As the Resident’s printed version went to press on Wednesday, prime minister António Costa was due to meet with representatives of ‘rogue municipalities’ threatening the future of the plan for a state-of-the-art passenger terminal at Montijo airbase.
The revelation that a simple council veto could scupper the plan – pushed unashamedly by the government – has seen PS power-makers say they may have no option but to change the law.
However it’s not that simple. The PS is a minority government – and so far it hasn’t found support for changing a law that it doesn’t like (largely because so many factions oppose the plan to site Lisbon’s secondary passenger terminal in Montijo in the first place).
Thus Costa’s acceptance finally that dialogue with impacted councils may be the only option – though the mayors of CDU communist-led Moita and Seixal municipalities have reiterated that ‘nothing will change their minds’.
As readers may be aware, there are so many arguments against siting a €1.3 billion euro terminal next to an important birding wetland in the densely residential borough of Montijo that even conservationists in Holland have joined the outcry (click here).
Infrastructures minister Pedro Nuno Santos contends that it is ‘absolutely incomprehensible’ that a single council can impede what he describes as ‘the country’s opportunity for development’. But this has to be balanced against climate research data (that shows the site will be liable to flooding as sea levels rise); criticism by civil engineers (citing fundamental structural failings) and studies that conclude that a busy airport would have “very negative effects” on local public health.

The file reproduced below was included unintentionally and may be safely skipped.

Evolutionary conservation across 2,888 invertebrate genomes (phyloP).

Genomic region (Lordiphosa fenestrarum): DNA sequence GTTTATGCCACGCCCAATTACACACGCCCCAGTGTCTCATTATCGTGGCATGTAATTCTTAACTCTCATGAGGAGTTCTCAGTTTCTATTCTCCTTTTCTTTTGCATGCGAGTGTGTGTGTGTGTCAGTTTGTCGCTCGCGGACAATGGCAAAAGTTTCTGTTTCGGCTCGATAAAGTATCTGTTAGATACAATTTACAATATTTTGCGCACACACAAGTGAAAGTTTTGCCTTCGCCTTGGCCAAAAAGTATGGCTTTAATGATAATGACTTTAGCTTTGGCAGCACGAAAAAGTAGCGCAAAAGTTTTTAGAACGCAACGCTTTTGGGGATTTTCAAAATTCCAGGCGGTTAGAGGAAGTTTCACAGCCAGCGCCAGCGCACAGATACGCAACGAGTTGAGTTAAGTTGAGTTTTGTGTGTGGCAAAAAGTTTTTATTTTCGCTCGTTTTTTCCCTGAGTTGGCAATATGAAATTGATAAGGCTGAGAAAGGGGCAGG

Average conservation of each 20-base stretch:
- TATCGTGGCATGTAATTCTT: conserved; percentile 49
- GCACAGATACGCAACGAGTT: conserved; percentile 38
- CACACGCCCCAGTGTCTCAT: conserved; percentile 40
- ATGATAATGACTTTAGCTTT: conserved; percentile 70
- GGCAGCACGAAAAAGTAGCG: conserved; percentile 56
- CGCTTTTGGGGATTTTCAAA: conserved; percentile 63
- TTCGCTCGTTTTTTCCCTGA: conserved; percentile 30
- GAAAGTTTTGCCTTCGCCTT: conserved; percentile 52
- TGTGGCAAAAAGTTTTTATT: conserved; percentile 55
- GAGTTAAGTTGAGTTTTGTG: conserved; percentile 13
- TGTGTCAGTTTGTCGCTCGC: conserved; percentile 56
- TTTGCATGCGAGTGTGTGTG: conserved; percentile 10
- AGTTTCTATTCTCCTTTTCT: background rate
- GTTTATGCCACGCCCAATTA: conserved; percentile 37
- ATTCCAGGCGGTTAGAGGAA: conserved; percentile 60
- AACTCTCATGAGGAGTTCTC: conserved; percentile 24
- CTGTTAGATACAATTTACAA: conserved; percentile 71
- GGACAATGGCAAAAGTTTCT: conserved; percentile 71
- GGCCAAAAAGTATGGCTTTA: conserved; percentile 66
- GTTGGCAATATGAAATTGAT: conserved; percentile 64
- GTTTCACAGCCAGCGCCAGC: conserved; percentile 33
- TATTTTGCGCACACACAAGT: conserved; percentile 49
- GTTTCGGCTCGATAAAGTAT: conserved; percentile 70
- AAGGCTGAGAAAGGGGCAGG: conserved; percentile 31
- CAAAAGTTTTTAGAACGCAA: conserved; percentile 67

“Good sense is to opt for better solutions”, says Moita’s mayor Rui Garcia – stressing it is not a question of his council being ‘intransigent’ for the sake of it, but appreciating “the negative economic and scenic effects” of the plan – which in his opinion would be “irredeemable”.
Garcia’s mindset is very much in line with that of left-wing parties across the board – “the government decided (on Montijo) before thinking. It signed contracts with Vinci (the French group that owns ANA airports authority) without proper consideration”.
Added to that, Garcia believes – along with many others – that the military base of Alcochete “would be a far better solution”.
“The argument that it would be more expensive (than Montijo) is false”, he told journalists.
Thus Wednesday’s meeting was billed as being ‘pivotal’: a moment where the government was to present “possible compensatory packages” to Moita and Seixal in the hope that both would relent and ‘come on board’.
If unsuccessful, belief is that the executive may still try and push through the necessary ‘law change’ so that work can finally start on an airport it claims the country has been crying out for for decades.